July 24, 2017, 7:18 a.m.
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Irish Water needs to get its act together, says the mayor of Drogheda, Pio Smith, as the town enters its fourth day without water.
“They are not doing enough and they’re not doing it fast enough,” he told RTÉ’s Morning Ireland.
The town of Drogheda and parts of East Meath have been without water since last Friday because of leaks in two main pipes at the Staleen water treatment plant.
Cllr Smith said that the population of the town is 40,000, which rises to 75,000 if the 10km hinterland is included.
“It’s affecting people in a number of ways - young families, older people, people with serious illnesses. This is really an emergency situation.”
The lack of water is also affecting businesses, he said, especially hotels as this is the peak of the tourist season. Events such as Debs’ dances have been impacted along with businesses such as hairdressers, bakers and hotels.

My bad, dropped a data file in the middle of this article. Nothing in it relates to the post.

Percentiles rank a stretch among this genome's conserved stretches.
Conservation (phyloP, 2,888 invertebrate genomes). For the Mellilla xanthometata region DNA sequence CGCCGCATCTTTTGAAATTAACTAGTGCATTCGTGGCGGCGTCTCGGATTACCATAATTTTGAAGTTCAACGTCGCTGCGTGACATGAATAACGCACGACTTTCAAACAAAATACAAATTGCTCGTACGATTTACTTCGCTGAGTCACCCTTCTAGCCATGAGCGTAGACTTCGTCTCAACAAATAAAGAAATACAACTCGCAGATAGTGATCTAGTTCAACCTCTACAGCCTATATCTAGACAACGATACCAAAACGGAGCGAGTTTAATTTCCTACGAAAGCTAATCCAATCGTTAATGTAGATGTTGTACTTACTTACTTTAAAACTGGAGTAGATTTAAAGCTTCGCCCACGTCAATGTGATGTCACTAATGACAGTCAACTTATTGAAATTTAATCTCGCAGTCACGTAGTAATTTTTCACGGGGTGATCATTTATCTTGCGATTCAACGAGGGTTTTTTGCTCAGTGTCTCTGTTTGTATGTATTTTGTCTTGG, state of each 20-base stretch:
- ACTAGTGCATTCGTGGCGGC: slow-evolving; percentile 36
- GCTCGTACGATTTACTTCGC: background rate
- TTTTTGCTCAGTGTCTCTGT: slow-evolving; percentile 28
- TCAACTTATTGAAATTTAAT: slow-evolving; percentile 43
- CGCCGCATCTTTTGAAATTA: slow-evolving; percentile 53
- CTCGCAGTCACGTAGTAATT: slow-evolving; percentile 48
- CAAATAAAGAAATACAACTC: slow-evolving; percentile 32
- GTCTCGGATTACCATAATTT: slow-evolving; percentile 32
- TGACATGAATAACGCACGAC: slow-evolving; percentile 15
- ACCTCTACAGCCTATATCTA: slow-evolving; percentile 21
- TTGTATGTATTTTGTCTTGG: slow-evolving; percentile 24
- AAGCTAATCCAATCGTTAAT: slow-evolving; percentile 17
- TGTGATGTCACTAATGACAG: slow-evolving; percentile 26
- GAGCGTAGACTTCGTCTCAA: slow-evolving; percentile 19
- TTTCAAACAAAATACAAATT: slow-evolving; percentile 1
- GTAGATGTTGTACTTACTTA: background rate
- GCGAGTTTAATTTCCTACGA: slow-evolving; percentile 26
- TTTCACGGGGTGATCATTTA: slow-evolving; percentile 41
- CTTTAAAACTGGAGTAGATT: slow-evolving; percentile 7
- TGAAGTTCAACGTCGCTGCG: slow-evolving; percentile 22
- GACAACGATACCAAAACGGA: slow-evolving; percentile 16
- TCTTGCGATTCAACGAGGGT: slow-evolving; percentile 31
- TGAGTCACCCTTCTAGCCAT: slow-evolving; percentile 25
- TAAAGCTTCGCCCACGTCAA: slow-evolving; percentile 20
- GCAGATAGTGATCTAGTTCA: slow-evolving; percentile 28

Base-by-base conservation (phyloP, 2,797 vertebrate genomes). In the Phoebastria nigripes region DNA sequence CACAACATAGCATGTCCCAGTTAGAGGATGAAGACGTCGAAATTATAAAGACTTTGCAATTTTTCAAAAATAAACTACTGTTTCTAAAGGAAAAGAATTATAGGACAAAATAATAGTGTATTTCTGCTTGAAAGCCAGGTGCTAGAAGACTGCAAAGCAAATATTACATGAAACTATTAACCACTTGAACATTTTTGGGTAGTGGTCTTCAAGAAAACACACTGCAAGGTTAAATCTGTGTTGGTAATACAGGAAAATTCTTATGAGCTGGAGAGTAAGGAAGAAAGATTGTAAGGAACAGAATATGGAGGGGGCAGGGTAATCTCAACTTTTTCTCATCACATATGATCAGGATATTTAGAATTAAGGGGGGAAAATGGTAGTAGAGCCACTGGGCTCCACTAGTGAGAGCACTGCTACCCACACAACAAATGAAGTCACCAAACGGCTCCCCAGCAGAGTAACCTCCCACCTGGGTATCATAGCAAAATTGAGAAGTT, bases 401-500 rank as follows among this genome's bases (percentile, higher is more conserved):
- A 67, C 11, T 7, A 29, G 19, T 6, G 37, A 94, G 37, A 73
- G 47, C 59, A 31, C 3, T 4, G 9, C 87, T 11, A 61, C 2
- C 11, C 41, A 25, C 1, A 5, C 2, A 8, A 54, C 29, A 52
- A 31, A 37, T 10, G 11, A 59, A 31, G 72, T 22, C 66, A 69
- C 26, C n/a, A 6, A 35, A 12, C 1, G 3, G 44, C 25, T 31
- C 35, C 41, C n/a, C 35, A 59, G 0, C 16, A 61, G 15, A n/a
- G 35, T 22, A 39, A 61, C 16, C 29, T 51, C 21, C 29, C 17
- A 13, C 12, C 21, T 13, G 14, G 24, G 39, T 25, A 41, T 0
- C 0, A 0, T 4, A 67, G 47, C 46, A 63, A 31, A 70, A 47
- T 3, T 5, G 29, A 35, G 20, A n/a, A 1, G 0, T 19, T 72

“A long term solution is needed. Irish Water needs to get its act together. They are operating from one plan. They don’t have a Plan B.
“This is the second time in 12 months that there has been a significant problem at Staleen.”
Cllr Smith said that the problem was identified by Louth County Council in its annual plan in 2011.
Work has been ongoing to replace pipes around the town, he added, as there is a problem with 48 per cent leakage.
“Staleen needs to be upgraded. Significant investment is needed. They need to find a permanent solution. This is not sustainable.
“The whole town is affected since Friday night, except for Our Lady of Lourdes hospital.”
Louth TD Fergus O’Dowd has called it a crisis for residents, accusing Irish Water of failing to plan ahead and deal with the issue.
“They have failed in the delivery of water tankers to the streets and the villages of our area so that people have an adequate and proper supply,” he said.
“The proper planning has not taken place and what I am calling for is the tankers to be sent in now from all over the country to make sure that every street and every resident has an adequate supply of potable water.”